The last major achievement of the last few year’s campaigning was the release of the APPG report on medical cannabis in September 2016. Alongside it, Professor Mike Barnes, CLEAR advisory board member, published his review ‘Cannabis: The Evidence for Medical Use‘. To all impartial and reasonable observers, these documents should have initiated positive government action towards reform, even if it was only very limited in scope. But no, Theresa May didn’t leave it to Amber Rudd, her successor as home secretary, she stepped straight in herself on the day of publication, before she could even have read it and dismissed the report out of hand. This echoes the apocryphal story of James Callaghan, then PM, throwing the 1969 Wooton Report in the bin without even opening it. Such is the inertia and prejudice that has not softened at all amongst the bigots despite 45 years of science and research proving that there are better, safer, more beneficial options available on cannabis.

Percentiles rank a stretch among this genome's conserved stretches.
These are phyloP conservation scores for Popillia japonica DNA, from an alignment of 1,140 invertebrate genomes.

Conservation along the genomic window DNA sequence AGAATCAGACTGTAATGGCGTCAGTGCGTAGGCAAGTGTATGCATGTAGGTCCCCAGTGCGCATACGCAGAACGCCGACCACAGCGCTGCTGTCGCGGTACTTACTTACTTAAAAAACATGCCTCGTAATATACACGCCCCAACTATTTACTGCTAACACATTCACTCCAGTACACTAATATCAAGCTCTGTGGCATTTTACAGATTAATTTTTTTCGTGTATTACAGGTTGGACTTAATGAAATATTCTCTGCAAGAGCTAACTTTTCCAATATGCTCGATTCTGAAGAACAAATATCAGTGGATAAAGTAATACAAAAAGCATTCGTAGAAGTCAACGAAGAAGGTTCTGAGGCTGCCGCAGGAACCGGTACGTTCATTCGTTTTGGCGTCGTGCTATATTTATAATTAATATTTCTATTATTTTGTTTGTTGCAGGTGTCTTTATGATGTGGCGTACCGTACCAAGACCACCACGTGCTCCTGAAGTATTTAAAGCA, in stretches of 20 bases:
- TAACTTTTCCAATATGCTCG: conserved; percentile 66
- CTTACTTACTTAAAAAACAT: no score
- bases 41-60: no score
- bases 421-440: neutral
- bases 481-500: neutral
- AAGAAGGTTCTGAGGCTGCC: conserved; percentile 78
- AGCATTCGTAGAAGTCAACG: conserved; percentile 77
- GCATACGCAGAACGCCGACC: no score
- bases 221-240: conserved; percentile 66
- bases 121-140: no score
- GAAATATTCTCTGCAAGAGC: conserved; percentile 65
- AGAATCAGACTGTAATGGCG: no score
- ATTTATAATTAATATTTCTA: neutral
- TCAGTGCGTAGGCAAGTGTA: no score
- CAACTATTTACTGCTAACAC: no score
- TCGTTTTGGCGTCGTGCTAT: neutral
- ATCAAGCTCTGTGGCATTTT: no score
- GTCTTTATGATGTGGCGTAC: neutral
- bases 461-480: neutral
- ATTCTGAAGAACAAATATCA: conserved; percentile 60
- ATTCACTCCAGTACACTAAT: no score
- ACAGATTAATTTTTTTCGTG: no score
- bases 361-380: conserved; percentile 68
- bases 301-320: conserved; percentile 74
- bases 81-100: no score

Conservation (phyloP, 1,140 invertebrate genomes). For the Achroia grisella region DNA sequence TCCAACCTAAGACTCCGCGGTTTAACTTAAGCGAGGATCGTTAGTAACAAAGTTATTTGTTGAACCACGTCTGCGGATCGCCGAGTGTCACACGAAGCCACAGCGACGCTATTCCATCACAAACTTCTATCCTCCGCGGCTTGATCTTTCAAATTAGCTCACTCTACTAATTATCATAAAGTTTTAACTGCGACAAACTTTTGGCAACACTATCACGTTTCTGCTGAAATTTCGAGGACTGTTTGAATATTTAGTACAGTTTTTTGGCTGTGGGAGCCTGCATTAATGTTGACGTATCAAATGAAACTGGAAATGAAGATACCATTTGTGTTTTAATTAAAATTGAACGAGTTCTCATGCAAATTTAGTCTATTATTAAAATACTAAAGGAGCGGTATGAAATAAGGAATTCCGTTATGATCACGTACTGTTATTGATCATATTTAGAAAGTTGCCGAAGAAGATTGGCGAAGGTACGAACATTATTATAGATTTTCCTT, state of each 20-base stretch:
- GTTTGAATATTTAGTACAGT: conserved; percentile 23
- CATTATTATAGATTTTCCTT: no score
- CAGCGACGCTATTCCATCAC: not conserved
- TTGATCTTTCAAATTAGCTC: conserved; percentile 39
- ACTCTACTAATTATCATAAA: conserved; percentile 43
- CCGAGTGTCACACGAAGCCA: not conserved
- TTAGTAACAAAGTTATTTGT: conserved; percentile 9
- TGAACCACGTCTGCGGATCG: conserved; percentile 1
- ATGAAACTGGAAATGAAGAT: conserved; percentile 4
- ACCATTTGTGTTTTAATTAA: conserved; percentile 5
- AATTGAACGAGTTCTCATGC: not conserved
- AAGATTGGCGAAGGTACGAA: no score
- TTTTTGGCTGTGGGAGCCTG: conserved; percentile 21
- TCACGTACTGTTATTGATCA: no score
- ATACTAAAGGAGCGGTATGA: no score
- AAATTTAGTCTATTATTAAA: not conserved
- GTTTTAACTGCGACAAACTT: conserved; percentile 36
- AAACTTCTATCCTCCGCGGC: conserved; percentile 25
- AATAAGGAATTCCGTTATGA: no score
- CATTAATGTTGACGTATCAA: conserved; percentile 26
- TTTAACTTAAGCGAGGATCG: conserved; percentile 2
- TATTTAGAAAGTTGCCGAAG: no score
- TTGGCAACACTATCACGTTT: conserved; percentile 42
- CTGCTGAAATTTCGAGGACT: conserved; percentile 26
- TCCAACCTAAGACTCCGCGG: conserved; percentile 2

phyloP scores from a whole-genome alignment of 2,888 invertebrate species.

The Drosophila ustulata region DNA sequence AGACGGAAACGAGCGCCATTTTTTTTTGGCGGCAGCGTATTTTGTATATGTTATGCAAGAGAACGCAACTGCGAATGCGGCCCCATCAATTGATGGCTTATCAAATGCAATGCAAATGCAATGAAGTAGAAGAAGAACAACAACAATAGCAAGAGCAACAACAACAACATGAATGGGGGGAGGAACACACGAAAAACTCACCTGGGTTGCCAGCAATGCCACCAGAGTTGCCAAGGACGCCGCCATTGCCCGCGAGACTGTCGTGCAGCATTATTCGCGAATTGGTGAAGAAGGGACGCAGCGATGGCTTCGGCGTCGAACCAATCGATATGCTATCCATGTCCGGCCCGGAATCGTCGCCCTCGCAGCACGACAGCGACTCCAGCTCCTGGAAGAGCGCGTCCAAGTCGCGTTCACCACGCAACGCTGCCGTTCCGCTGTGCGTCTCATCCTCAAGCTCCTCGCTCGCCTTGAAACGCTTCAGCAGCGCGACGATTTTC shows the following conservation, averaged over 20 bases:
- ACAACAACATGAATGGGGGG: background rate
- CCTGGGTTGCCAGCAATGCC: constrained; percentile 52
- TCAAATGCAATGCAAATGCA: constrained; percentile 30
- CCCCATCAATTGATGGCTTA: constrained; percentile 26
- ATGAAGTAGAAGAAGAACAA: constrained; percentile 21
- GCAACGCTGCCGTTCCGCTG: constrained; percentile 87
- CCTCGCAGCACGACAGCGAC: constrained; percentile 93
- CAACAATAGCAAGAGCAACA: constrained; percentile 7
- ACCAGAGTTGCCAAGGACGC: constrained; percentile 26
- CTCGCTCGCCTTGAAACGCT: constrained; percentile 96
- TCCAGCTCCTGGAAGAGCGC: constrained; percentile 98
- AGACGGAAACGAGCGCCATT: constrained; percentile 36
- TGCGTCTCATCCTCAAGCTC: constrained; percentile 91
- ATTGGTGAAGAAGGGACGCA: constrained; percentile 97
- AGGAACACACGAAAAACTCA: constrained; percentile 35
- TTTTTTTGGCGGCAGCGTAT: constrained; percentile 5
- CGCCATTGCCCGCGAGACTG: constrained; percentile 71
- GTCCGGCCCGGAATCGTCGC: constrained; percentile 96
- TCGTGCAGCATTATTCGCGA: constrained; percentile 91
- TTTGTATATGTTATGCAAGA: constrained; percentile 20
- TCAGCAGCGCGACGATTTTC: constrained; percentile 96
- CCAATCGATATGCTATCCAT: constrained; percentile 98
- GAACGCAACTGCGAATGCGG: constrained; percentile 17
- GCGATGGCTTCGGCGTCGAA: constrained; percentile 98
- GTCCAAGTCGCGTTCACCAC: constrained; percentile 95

For now, individual lobbying of MPs is our only route to power. Over the years we have refined our approach to this and we know what works. Getting into ping pong correspondence with an MP is a waste of time. An initial letter or email needs to be followed up with a face-to-face meeting and a determined focus on getting a tangible result. What sort of result you should look for depends on your circumstances but getting your MP to arrange a meeting with a government minister should be your goal.